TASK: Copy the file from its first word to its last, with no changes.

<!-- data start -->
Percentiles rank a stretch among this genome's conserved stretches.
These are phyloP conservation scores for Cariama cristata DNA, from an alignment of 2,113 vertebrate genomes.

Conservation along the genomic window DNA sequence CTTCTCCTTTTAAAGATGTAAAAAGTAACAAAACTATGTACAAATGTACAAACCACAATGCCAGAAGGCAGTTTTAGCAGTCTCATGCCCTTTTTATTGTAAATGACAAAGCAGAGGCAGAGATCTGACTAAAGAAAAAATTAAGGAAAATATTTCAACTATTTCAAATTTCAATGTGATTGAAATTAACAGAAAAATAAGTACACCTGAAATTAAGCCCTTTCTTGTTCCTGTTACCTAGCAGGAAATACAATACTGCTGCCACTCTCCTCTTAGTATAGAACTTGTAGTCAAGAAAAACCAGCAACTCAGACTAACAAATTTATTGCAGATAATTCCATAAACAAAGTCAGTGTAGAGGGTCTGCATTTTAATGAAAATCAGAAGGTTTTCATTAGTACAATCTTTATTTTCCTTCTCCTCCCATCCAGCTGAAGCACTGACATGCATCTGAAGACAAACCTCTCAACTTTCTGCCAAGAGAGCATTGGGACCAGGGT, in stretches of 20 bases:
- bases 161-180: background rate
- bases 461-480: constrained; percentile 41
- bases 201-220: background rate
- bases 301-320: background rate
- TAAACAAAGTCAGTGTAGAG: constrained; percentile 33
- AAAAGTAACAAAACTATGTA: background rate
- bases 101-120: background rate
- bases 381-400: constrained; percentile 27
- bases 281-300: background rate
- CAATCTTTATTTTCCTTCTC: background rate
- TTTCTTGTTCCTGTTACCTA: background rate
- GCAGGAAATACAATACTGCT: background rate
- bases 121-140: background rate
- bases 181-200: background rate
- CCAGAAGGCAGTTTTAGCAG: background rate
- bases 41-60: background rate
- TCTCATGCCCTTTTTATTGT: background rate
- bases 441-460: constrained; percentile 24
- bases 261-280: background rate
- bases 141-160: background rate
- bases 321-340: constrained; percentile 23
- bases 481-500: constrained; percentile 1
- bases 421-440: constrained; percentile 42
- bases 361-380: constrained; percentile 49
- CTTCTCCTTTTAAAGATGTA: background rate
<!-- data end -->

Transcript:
Percentiles rank a stretch among this genome's conserved stretches.
These are phyloP conservation scores for Cariama cristata DNA, from an alignment of 2,113 vertebrate genomes.

Conservation along the genomic window DNA sequence CTTCTCCTTTTAAAGATGTAAAAAGTAACAAAACTATGTACAAATGTACAAACCACAATGCCAGAAGGCAGTTTTAGCAGTCTCATGCCCTTTTTATTGTAAATGACAAAGCAGAGGCAGAGATCTGACTAAAGAAAAAATTAAGGAAAATATTTCAACTATTTCAAATTTCAATGTGATTGAAATTAACAGAAAAATAAGTACACCTGAAATTAAGCCCTTTCTTGTTCCTGTTACCTAGCAGGAAATACAATACTGCTGCCACTCTCCTCTTAGTATAGAACTTGTAGTCAAGAAAAACCAGCAACTCAGACTAACAAATTTATTGCAGATAATTCCATAAACAAAGTCAGTGTAGAGGGTCTGCATTTTAATGAAAATCAGAAGGTTTTCATTAGTACAATCTTTATTTTCCTTCTCCTCCCATCCAGCTGAAGCACTGACATGCATCTGAAGACAAACCTCTCAACTTTCTGCCAAGAGAGCATTGGGACCAGGGT, in stretches of 20 bases:
- bases 161-180: background rate
- bases 461-480: constrained; percentile 41
- bases 201-220: background rate
- bases 301-320: background rate
- TAAACAAAGTCAGTGTAGAG: constrained; percentile 33
- AAAAGTAACAAAACTATGTA: background rate
- bases 101-120: background rate
- bases 381-400: constrained; percentile 27
- bases 281-300: background rate
- CAATCTTTATTTTCCTTCTC: background rate
- TTTCTTGTTCCTGTTACCTA: background rate
- GCAGGAAATACAATACTGCT: background rate
- bases 121-140: background rate
- bases 181-200: background rate
- CCAGAAGGCAGTTTTAGCAG: background rate
- bases 41-60: background rate
- TCTCATGCCCTTTTTATTGT: background rate
- bases 441-460: constrained; percentile 24
- bases 261-280: background rate
- bases 141-160: background rate
- bases 321-340: constrained; percentile 23
- bases 481-500: constrained; percentile 1
- bases 421-440: constrained; percentile 42
- bases 361-380: constrained; percentile 49
- CTTCTCCTTTTAAAGATGTA: background rate